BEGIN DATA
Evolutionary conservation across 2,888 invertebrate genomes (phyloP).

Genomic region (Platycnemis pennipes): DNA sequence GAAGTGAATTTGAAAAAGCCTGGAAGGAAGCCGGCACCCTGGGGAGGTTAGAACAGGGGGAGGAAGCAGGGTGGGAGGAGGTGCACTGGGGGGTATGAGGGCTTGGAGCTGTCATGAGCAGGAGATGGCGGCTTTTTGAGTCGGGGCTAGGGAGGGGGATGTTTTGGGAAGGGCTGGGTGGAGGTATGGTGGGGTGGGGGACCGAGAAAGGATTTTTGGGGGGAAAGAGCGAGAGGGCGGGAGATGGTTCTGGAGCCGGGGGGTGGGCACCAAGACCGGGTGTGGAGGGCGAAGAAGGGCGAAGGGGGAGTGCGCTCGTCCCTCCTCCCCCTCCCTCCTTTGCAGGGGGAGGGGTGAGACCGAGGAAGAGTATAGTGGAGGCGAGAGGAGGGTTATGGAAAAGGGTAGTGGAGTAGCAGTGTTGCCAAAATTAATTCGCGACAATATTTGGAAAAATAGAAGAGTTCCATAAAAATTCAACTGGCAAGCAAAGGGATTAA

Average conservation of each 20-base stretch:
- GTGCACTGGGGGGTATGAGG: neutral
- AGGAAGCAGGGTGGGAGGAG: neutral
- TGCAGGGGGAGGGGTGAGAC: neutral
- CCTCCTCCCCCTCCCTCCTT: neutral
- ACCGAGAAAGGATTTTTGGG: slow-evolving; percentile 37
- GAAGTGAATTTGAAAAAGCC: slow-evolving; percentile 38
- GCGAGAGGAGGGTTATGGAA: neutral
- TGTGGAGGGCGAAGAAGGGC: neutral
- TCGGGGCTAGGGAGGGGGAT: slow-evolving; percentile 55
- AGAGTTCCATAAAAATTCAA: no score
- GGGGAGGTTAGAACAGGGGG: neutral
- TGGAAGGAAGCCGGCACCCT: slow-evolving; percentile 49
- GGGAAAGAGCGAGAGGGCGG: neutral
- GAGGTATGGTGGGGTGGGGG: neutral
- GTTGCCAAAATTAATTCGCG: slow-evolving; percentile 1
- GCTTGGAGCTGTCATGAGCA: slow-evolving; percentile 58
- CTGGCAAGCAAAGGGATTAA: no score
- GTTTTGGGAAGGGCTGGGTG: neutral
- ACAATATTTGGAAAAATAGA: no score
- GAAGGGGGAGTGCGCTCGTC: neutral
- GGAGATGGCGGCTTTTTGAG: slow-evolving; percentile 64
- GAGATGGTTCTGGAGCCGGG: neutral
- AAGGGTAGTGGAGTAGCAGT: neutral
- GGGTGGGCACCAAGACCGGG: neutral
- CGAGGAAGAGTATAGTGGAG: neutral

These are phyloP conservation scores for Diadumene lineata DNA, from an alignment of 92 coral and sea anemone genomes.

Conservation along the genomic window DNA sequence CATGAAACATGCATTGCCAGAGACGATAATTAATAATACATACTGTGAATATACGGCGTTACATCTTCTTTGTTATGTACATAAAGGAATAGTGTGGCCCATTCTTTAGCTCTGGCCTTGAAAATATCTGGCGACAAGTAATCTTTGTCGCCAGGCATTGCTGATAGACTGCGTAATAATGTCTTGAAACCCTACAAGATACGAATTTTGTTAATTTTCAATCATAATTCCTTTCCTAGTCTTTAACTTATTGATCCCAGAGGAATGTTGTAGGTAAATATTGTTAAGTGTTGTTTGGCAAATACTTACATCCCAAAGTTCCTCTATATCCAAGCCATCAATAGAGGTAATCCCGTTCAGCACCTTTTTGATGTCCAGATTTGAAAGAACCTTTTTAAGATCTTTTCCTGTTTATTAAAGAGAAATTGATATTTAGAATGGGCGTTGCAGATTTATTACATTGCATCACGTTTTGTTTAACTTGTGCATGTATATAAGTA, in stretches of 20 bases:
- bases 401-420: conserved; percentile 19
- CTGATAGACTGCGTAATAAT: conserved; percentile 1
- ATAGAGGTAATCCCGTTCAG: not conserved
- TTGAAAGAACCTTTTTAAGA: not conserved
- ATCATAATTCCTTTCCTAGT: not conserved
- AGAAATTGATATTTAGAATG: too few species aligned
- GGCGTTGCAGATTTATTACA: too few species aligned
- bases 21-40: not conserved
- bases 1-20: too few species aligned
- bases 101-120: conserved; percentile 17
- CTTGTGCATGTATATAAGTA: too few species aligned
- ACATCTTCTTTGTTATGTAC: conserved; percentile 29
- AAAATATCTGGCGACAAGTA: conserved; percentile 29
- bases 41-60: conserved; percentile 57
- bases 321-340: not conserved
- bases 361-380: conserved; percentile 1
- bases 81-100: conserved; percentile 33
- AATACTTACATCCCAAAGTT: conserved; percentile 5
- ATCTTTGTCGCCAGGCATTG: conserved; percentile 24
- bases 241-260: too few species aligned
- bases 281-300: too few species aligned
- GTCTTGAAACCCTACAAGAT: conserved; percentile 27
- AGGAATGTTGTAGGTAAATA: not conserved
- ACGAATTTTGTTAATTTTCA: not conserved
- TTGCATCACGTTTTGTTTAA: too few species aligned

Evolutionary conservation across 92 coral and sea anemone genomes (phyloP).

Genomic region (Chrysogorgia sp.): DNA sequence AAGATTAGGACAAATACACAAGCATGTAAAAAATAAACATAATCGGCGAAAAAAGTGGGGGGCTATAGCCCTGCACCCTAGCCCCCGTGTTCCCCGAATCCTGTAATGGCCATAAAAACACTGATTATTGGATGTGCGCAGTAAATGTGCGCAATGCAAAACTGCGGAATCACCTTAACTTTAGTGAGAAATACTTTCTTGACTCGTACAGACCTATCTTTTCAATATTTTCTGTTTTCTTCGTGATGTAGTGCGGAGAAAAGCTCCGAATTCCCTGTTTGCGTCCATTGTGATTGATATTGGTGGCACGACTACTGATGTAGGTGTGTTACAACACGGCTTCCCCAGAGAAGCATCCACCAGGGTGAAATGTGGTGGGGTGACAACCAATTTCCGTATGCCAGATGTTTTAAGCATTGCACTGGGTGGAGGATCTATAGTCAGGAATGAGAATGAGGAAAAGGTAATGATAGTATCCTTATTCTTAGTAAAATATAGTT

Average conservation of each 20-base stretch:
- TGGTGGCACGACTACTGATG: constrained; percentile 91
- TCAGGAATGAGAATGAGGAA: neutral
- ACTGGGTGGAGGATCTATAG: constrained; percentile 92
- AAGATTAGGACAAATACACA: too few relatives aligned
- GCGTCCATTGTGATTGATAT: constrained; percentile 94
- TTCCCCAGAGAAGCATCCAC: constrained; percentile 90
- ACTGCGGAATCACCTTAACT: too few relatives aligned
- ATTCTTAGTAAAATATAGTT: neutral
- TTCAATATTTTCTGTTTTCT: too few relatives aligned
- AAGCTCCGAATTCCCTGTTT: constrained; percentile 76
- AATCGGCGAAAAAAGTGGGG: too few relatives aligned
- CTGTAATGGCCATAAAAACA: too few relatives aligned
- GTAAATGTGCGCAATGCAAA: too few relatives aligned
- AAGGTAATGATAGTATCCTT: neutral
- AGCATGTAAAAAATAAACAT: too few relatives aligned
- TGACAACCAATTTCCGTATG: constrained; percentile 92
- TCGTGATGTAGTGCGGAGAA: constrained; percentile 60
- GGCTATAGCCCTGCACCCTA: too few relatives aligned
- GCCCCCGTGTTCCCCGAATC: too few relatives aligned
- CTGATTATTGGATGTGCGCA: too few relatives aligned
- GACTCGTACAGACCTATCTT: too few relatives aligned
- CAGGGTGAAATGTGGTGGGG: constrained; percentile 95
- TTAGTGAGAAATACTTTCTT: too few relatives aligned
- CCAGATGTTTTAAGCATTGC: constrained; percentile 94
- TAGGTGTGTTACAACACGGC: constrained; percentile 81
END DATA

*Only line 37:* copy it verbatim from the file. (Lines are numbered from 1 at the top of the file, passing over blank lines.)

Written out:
- GGCGTTGCAGATTTATTACA: too few species aligned